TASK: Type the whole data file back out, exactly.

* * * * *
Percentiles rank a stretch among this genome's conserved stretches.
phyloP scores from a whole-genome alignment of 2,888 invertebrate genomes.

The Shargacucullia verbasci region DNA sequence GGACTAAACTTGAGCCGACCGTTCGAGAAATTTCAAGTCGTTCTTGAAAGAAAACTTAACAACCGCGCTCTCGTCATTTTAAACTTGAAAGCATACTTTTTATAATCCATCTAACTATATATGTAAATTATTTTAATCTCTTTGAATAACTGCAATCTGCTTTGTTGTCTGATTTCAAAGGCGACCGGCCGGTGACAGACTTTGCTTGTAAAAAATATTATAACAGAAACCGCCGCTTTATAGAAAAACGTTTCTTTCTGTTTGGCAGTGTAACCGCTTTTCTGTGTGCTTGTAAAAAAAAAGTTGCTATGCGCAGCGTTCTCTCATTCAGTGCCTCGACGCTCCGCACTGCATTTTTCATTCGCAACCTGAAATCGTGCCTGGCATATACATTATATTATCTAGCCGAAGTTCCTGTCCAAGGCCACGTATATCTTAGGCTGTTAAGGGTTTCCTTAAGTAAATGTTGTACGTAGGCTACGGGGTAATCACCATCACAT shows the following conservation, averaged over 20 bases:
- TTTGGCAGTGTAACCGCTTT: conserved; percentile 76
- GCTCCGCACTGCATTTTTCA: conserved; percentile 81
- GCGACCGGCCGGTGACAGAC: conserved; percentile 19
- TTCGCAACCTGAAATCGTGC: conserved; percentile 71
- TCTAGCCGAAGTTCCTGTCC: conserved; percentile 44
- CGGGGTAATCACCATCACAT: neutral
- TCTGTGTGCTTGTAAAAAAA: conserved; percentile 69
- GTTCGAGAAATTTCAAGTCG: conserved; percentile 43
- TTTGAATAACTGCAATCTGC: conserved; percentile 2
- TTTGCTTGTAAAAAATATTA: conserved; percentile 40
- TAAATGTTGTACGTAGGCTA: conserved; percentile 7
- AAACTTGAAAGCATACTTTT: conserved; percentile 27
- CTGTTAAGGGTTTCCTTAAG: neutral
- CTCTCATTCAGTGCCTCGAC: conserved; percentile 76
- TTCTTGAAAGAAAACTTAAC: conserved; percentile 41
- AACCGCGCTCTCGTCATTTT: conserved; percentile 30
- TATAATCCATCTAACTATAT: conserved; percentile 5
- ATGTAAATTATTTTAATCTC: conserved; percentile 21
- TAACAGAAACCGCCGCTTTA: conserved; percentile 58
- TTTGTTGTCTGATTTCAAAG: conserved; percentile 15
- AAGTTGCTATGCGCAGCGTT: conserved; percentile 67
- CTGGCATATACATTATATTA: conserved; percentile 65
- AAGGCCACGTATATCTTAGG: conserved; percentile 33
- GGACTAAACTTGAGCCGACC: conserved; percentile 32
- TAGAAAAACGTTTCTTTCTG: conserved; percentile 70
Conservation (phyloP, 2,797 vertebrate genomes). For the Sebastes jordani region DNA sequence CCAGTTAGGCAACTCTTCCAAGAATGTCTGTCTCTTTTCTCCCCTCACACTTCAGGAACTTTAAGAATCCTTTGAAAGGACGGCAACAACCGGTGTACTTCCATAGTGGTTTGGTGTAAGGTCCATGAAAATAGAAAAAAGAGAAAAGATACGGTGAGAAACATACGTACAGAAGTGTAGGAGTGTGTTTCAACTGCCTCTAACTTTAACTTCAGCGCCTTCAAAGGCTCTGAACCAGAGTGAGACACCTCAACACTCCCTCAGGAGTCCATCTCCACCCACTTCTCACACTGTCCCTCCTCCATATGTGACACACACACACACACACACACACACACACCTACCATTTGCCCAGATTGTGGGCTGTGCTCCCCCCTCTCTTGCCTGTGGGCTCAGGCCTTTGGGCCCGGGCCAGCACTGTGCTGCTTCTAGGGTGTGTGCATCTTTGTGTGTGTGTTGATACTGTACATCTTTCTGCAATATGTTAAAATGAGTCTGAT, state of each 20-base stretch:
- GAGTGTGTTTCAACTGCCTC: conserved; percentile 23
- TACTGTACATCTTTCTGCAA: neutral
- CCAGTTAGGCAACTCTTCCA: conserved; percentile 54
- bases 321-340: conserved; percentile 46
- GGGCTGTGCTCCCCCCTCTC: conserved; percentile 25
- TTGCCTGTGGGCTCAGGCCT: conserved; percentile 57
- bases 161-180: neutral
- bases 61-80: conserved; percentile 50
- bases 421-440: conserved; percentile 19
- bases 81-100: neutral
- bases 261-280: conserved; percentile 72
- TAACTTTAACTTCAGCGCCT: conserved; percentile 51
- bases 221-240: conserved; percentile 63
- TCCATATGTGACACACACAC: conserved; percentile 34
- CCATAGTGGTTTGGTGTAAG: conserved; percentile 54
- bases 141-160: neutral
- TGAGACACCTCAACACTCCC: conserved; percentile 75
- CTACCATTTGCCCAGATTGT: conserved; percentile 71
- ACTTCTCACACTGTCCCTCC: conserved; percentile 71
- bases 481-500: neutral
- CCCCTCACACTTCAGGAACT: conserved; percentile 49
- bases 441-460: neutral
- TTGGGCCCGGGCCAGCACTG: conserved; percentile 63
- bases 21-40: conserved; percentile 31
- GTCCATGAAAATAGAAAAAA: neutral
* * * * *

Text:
Percentiles rank a stretch among this genome's conserved stretches.
phyloP scores from a whole-genome alignment of 2,888 invertebrate genomes.

The Shargacucullia verbasci region DNA sequence GGACTAAACTTGAGCCGACCGTTCGAGAAATTTCAAGTCGTTCTTGAAAGAAAACTTAACAACCGCGCTCTCGTCATTTTAAACTTGAAAGCATACTTTTTATAATCCATCTAACTATATATGTAAATTATTTTAATCTCTTTGAATAACTGCAATCTGCTTTGTTGTCTGATTTCAAAGGCGACCGGCCGGTGACAGACTTTGCTTGTAAAAAATATTATAACAGAAACCGCCGCTTTATAGAAAAACGTTTCTTTCTGTTTGGCAGTGTAACCGCTTTTCTGTGTGCTTGTAAAAAAAAAGTTGCTATGCGCAGCGTTCTCTCATTCAGTGCCTCGACGCTCCGCACTGCATTTTTCATTCGCAACCTGAAATCGTGCCTGGCATATACATTATATTATCTAGCCGAAGTTCCTGTCCAAGGCCACGTATATCTTAGGCTGTTAAGGGTTTCCTTAAGTAAATGTTGTACGTAGGCTACGGGGTAATCACCATCACAT shows the following conservation, averaged over 20 bases:
- TTTGGCAGTGTAACCGCTTT: conserved; percentile 76
- GCTCCGCACTGCATTTTTCA: conserved; percentile 81
- GCGACCGGCCGGTGACAGAC: conserved; percentile 19
- TTCGCAACCTGAAATCGTGC: conserved; percentile 71
- TCTAGCCGAAGTTCCTGTCC: conserved; percentile 44
- CGGGGTAATCACCATCACAT: neutral
- TCTGTGTGCTTGTAAAAAAA: conserved; percentile 69
- GTTCGAGAAATTTCAAGTCG: conserved; percentile 43
- TTTGAATAACTGCAATCTGC: conserved; percentile 2
- TTTGCTTGTAAAAAATATTA: conserved; percentile 40
- TAAATGTTGTACGTAGGCTA: conserved; percentile 7
- AAACTTGAAAGCATACTTTT: conserved; percentile 27
- CTGTTAAGGGTTTCCTTAAG: neutral
- CTCTCATTCAGTGCCTCGAC: conserved; percentile 76
- TTCTTGAAAGAAAACTTAAC: conserved; percentile 41
- AACCGCGCTCTCGTCATTTT: conserved; percentile 30
- TATAATCCATCTAACTATAT: conserved; percentile 5
- ATGTAAATTATTTTAATCTC: conserved; percentile 21
- TAACAGAAACCGCCGCTTTA: conserved; percentile 58
- TTTGTTGTCTGATTTCAAAG: conserved; percentile 15
- AAGTTGCTATGCGCAGCGTT: conserved; percentile 67
- CTGGCATATACATTATATTA: conserved; percentile 65
- AAGGCCACGTATATCTTAGG: conserved; percentile 33
- GGACTAAACTTGAGCCGACC: conserved; percentile 32
- TAGAAAAACGTTTCTTTCTG: conserved; percentile 70
Conservation (phyloP, 2,797 vertebrate genomes). For the Sebastes jordani region DNA sequence CCAGTTAGGCAACTCTTCCAAGAATGTCTGTCTCTTTTCTCCCCTCACACTTCAGGAACTTTAAGAATCCTTTGAAAGGACGGCAACAACCGGTGTACTTCCATAGTGGTTTGGTGTAAGGTCCATGAAAATAGAAAAAAGAGAAAAGATACGGTGAGAAACATACGTACAGAAGTGTAGGAGTGTGTTTCAACTGCCTCTAACTTTAACTTCAGCGCCTTCAAAGGCTCTGAACCAGAGTGAGACACCTCAACACTCCCTCAGGAGTCCATCTCCACCCACTTCTCACACTGTCCCTCCTCCATATGTGACACACACACACACACACACACACACACACCTACCATTTGCCCAGATTGTGGGCTGTGCTCCCCCCTCTCTTGCCTGTGGGCTCAGGCCTTTGGGCCCGGGCCAGCACTGTGCTGCTTCTAGGGTGTGTGCATCTTTGTGTGTGTGTTGATACTGTACATCTTTCTGCAATATGTTAAAATGAGTCTGAT, state of each 20-base stretch:
- GAGTGTGTTTCAACTGCCTC: conserved; percentile 23
- TACTGTACATCTTTCTGCAA: neutral
- CCAGTTAGGCAACTCTTCCA: conserved; percentile 54
- bases 321-340: conserved; percentile 46
- GGGCTGTGCTCCCCCCTCTC: conserved; percentile 25
- TTGCCTGTGGGCTCAGGCCT: conserved; percentile 57
- bases 161-180: neutral
- bases 61-80: conserved; percentile 50
- bases 421-440: conserved; percentile 19
- bases 81-100: neutral
- bases 261-280: conserved; percentile 72
- TAACTTTAACTTCAGCGCCT: conserved; percentile 51
- bases 221-240: conserved; percentile 63
- TCCATATGTGACACACACAC: conserved; percentile 34
- CCATAGTGGTTTGGTGTAAG: conserved; percentile 54
- bases 141-160: neutral
- TGAGACACCTCAACACTCCC: conserved; percentile 75
- CTACCATTTGCCCAGATTGT: conserved; percentile 71
- ACTTCTCACACTGTCCCTCC: conserved; percentile 71
- bases 481-500: neutral
- CCCCTCACACTTCAGGAACT: conserved; percentile 49
- bases 441-460: neutral
- TTGGGCCCGGGCCAGCACTG: conserved; percentile 63
- bases 21-40: conserved; percentile 31
- GTCCATGAAAATAGAAAAAA: neutral